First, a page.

Some of it I had from just sitting around my house with my acoustic. Most of them, I would just sit down and write. Having written with John for all those years, we had a kind of system, which was: you just sat with a pad of paper and a pencil, and you sat at your guitar or your piano, and you make a song, and within about three hours, you should have finished the song. That’s how we always did it. So I continued to do it that way.
I remember with some songs, I would go out into the fields if it was a nice day with my guitar, so those would probably be like ‘Heart of the Country’ and the more pastoral efforts. It was mainly just what I’ve always done. Then, if I would have a writer’s block, I look back now and can say that was the over stimulation. I’d be getting like ‘heeyyyy, nice and fuzzy’ and it’s not a good thing to write. Least for me it’s not. Me and John were always very straight when we wrote, and it was normally in the middle of the day when you had your wits about you.
Looking back on it, the writer’s block that I would have occasionally, would just be getting hung up on a phrase. You know, ‘sweet little long-haired lady’, ‘fine little long-haired baby’, and you’d just go on for hours on this one phrase. What I’d do now - and I was just saying this up in Liverpool to some of my ‘songwriter students’ - is that if you ever get a block, just steamroll through it and fix it later.
RAM on!
[Laughs] RAM on! So you get from A to Z. If there’s a big mistake in the middle of it, it doesn’t matter, just don’t get stuck at that mistake. I think I got some writer’s blocks, a bit, around that time, but mainly I would just steam through and write a song, write the lyrics down and just remember them. Then when I’d go off with a band, like I did with RAM in New York, I’d know them all.
Did you have them all on dictaphone or did you just know them from memory?
I don’t think I had a dictaphone. I don’t think they even had dictaphones then, but the rule was ‘if you can’t remember them, they’re no good’ and it’s actually a very good rule! It came out of necessity, because me and John would write at his place in Weybridge or my place, and we’d sit down for about three hours and write something like ‘I once had a girl or should I say, she once had me’. John would come up with that line and then we’d sit down and finish it all out, we’d go ‘yeah’ and laugh, and do little nudges and winks as we filled out the song. Eventually she’s got a nice flat, Norwegian wood, and then we’d light a fire, isn’t it good. We figured we’d burn her place down, that’ll show her!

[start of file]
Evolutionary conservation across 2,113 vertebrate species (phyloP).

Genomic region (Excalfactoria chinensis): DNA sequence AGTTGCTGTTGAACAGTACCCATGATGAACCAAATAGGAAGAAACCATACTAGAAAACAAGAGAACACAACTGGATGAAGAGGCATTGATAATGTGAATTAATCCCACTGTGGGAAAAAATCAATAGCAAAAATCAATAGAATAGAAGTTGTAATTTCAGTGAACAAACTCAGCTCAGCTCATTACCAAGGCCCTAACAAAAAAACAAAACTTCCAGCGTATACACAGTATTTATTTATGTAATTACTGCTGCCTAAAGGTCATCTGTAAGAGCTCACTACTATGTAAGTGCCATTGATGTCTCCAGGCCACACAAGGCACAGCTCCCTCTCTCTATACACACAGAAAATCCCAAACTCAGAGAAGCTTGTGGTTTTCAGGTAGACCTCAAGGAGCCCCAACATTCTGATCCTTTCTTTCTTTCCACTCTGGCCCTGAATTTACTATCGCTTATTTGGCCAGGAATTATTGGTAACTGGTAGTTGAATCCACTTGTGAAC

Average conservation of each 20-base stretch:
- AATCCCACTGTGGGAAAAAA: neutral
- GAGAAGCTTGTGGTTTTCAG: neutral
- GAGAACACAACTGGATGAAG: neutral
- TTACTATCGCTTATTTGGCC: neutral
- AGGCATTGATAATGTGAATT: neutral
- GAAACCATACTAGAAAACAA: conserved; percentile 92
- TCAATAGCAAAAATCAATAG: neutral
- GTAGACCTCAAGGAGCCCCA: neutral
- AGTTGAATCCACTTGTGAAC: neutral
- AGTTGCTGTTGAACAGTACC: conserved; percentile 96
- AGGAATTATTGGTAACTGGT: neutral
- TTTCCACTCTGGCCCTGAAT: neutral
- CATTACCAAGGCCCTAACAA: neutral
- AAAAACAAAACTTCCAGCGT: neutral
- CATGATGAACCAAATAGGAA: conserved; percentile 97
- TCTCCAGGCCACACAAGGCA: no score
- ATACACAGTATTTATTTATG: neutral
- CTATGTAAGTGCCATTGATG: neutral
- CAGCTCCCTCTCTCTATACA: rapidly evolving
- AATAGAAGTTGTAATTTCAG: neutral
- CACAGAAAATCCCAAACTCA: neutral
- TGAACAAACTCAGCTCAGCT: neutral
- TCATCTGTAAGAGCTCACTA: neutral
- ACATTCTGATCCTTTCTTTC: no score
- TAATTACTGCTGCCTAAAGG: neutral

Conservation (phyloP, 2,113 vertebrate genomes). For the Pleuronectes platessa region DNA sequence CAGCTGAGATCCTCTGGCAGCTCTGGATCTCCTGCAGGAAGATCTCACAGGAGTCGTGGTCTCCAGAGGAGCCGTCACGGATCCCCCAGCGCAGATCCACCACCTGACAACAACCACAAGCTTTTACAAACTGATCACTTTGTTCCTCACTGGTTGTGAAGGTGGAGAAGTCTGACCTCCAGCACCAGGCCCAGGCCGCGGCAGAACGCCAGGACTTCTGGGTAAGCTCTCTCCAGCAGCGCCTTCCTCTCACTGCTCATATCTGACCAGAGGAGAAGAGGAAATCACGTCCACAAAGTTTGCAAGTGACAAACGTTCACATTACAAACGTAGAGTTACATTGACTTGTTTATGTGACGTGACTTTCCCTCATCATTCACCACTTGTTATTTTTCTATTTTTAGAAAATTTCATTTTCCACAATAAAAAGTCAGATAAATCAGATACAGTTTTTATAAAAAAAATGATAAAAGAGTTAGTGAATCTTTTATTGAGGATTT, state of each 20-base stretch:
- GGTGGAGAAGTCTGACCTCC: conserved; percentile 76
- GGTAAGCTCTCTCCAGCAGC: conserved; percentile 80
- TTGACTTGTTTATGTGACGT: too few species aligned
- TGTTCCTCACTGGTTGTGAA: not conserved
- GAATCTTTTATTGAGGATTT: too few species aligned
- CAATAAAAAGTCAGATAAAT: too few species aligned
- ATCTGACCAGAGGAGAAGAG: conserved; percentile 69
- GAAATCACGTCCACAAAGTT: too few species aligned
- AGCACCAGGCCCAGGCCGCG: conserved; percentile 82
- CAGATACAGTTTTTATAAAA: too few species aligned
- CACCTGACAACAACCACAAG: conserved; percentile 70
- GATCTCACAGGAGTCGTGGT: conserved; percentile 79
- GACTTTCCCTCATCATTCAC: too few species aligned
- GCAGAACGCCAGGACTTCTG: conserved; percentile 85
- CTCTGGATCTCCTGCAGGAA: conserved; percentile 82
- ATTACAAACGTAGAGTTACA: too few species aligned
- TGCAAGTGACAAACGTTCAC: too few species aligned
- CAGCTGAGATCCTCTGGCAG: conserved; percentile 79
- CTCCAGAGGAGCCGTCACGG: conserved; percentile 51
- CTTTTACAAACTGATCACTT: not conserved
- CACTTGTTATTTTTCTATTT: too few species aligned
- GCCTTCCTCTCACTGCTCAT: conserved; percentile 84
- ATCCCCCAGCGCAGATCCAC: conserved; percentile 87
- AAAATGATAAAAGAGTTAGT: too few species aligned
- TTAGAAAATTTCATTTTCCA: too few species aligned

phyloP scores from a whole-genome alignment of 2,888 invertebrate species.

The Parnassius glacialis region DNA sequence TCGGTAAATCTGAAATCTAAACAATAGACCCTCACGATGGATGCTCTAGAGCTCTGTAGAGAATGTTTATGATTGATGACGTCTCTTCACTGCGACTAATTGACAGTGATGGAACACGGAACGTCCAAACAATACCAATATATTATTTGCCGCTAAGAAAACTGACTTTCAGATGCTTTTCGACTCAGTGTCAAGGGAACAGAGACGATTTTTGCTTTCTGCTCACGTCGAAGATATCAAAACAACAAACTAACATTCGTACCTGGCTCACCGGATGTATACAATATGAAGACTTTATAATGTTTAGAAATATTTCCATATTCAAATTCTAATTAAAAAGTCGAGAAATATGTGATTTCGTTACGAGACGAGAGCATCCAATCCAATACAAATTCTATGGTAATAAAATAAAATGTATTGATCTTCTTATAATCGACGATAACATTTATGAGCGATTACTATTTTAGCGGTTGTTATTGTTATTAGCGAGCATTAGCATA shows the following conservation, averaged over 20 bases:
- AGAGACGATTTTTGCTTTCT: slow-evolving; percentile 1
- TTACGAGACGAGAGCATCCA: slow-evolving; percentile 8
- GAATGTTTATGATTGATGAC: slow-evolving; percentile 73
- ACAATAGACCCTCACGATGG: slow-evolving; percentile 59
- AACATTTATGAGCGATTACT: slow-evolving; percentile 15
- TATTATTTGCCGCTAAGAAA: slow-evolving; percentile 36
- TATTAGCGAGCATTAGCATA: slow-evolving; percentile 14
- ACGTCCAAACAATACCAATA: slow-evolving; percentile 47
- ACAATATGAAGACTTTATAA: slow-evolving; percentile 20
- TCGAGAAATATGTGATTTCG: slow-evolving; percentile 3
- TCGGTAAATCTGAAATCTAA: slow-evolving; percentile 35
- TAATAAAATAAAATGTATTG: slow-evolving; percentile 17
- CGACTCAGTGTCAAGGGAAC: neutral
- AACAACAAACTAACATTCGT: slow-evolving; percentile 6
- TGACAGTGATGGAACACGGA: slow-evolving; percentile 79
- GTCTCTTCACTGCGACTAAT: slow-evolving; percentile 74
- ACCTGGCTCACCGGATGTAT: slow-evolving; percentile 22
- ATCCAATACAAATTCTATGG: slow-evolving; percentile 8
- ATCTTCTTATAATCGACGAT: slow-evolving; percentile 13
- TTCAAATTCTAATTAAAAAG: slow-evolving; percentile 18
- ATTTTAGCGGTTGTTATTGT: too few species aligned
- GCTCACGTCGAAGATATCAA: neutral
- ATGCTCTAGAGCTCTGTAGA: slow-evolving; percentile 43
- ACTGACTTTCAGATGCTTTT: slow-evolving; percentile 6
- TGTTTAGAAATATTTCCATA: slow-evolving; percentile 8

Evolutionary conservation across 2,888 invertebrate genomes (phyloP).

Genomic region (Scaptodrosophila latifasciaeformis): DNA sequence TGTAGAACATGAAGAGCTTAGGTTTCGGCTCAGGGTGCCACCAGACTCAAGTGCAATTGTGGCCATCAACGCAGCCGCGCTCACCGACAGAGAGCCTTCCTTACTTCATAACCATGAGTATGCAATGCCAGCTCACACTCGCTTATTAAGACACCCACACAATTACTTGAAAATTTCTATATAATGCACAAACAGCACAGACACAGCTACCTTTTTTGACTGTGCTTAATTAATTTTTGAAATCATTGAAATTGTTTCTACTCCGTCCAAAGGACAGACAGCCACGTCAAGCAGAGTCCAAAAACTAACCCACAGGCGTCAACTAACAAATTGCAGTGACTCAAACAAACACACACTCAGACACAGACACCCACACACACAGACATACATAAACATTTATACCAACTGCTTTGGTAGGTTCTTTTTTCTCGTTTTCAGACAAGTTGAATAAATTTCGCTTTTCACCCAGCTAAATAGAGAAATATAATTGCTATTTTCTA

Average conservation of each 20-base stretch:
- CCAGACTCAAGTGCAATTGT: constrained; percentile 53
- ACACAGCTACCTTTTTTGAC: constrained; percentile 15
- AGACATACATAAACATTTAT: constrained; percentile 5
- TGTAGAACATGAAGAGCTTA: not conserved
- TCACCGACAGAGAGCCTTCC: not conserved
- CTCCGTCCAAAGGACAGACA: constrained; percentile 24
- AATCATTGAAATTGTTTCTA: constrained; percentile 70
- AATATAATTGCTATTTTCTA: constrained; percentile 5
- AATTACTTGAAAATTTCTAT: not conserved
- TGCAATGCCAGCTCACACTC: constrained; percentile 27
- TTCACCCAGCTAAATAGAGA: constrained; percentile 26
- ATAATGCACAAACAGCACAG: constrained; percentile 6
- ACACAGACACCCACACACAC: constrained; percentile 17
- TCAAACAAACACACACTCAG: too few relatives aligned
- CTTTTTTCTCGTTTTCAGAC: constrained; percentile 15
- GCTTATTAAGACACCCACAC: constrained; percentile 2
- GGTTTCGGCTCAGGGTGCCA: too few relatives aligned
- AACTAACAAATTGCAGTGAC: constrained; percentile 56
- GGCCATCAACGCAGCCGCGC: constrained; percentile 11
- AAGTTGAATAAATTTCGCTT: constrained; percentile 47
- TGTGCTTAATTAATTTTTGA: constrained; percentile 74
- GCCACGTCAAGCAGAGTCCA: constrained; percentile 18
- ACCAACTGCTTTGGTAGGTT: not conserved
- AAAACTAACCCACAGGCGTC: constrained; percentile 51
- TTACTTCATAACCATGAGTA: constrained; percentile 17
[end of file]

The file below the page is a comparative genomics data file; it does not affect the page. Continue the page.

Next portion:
So anyway, we’d finish that and go our separate ways and I’d probably drive back to London and he’d just go about his day, and then in the evening, you’d sometimes think, how did that song go? You’d look at the lyrics and go ‘Norwegian wood, I once had a girl...’ and that was the risky moment, when you could have forgotten it, because there was nothing down, it was just in our two heads, his head or mine, and nobody else heard it until we took it to the studio.
What would always happen - thank you lord - would be the next morning, you’d wake up and you’d remember it, like it had marinated in your brain, and you kind of forget what’s in there marinating and you wake up the next day and you kind of go ‘oh, I once had a girl, oh yeah...’ and you’d play it a couple of times, and that would marinate for that day. So we just learned them all, and the only thing we had was the lyric sheet, he’d write one out, I’d write one out.
Talking about the songs you’ve written. There seems to be two types of songs you were writing at the time around RAM, and that probably went on from the late 60s. To me, having had a go at songwriting in my life, there’s the really organic ones, like, as you say ‘Heart of the Country’, and then you’ve got the ones like ‘Uncle Albert’ with the tempo changes and really structured, and really complex things. Do you think you were influenced by the early prog-rock movement, I guess you wouldn’t say RAM was a prog-rock album? Do you think you were influenced by seeing Pink Floyd at the Roundhouse...
What I take the influence back to was A Teenage Opera. That was a very early record in the late 60s, by Keith West... it was his only, like, big hit. That was episodic, there was a bit and it went 'buh-buh-bum', then it went there, and there, and there [Sir Paul makes some stacking gestures with his hands]. I think that was the first record I heard, and we heard, and we thought ‘that’s interesting’. You can have a song here, then you can cut like a film to another song, and you can even cut the tempo and go slow and so on. That was really the one that was the biggest influence, and then lots of people started doing it. We'd do it a bit, prog-rock did it, Townshend started doing it a bit, The Who opera and all that. I think it was just that one record that made you realise that it didn’t have to be the same tempo or the same key all the way through, you could cut like a film.